Ernest Miller has posted The Excessively Annotated RIAA Letter on the INDUCE Act (IICA), a followup to his previous work: The Obsessively Annotated Introduction to the INDUCE Act. Both are well worth reading.
Archives for July 2004
LawMeme has posted an excellent Reader’s Guide to Ernie Miller’s Guide to the INDUCE Act
On stories like this, it’s easy to get lost in a swirl of “Bad! Worse! Worst!” blog posts from a dozen different blogs linking the same basic story, or to lose track of the bill as it scuttles through the legislative process. The antidote — well, an antidote, at least — is in-depth analysis and on-going coverage. Ernie’s been flooding the zone on INDUCE and keeping the focus where it belongs: on a bad bill.
“Nobody got anywhere in the world by simply being content.”
Ever wonder why certain colors are popular, or for that matter, how we went from mustard yellow, avocado green and rust to hot pink, neon blue and lime green in the latter part of the Twentieth Century? Check out this interesting article titled Prophetable colors from Making Light.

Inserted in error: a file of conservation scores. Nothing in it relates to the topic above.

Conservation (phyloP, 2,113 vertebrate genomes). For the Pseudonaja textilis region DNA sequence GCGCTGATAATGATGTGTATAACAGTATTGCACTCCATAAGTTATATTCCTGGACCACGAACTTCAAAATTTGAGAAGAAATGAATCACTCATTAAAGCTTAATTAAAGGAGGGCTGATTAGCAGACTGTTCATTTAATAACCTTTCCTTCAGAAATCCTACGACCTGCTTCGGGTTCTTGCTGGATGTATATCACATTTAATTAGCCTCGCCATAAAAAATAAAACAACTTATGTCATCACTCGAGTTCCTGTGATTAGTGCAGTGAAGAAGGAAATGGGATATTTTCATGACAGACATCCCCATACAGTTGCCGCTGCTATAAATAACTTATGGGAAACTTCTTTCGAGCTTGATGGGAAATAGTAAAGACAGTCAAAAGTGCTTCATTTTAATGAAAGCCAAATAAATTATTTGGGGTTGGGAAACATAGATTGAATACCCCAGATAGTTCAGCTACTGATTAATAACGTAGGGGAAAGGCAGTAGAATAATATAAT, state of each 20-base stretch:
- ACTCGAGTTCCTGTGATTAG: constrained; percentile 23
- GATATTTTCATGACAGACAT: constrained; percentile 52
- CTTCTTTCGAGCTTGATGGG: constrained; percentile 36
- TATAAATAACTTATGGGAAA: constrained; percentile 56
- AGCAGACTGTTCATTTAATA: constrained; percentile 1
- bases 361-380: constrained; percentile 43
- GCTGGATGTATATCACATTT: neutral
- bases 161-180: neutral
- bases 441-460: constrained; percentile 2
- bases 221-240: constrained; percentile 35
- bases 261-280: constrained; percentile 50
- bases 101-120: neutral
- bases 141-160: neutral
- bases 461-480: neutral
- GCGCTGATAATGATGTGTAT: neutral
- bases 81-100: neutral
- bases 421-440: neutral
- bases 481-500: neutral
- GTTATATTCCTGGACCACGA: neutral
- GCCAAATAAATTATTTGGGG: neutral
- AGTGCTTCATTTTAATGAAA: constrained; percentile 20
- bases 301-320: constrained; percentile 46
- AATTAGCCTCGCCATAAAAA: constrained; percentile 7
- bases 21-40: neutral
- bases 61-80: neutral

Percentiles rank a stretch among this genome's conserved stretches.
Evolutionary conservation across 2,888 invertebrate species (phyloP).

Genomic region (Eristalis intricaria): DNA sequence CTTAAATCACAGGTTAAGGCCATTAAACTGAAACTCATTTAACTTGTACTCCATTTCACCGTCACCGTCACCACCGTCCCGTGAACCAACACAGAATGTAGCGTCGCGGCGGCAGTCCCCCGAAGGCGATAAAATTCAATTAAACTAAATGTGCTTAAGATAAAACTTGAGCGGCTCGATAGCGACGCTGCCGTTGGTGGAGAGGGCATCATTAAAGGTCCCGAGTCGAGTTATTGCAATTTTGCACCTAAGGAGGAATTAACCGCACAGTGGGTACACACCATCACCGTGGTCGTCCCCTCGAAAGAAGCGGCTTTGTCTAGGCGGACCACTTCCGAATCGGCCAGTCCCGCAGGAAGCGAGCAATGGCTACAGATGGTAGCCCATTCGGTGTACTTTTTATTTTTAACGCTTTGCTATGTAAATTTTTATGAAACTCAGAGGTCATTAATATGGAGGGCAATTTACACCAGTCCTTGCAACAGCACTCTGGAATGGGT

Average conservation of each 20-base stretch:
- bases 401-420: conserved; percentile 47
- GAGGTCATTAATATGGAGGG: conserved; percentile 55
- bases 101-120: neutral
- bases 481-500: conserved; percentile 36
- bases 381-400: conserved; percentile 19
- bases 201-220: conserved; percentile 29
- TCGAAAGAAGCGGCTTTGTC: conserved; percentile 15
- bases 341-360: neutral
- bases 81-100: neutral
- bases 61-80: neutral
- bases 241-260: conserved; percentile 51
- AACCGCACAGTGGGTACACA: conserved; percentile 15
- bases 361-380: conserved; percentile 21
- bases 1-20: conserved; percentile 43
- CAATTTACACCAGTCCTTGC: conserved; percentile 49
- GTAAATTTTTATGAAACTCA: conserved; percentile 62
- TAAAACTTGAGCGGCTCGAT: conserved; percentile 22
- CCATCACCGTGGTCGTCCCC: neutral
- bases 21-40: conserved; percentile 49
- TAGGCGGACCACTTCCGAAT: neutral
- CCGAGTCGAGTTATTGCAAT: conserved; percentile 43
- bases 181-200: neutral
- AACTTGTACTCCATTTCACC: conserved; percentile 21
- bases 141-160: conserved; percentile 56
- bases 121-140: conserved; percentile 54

Link via Boing Boing
Jeff Croft provides some great Hold ‘Em Tips for Beginners, which for the most part mesh quite well with what I have learned from the book Doyle Brunson’s Super System. Check out Jeff’s post if, like me, you are picking up the game and trying to move beyond the stupid mistakes.
One day, I will build a Hold ‘Em table, just like he did.
- Hatch’s Hit List #2 – 3D Printers
- Hatch’s Hit List #3 – AM/FM Transmitters
- Hatch’s Hit List #4 – Arcade Emulators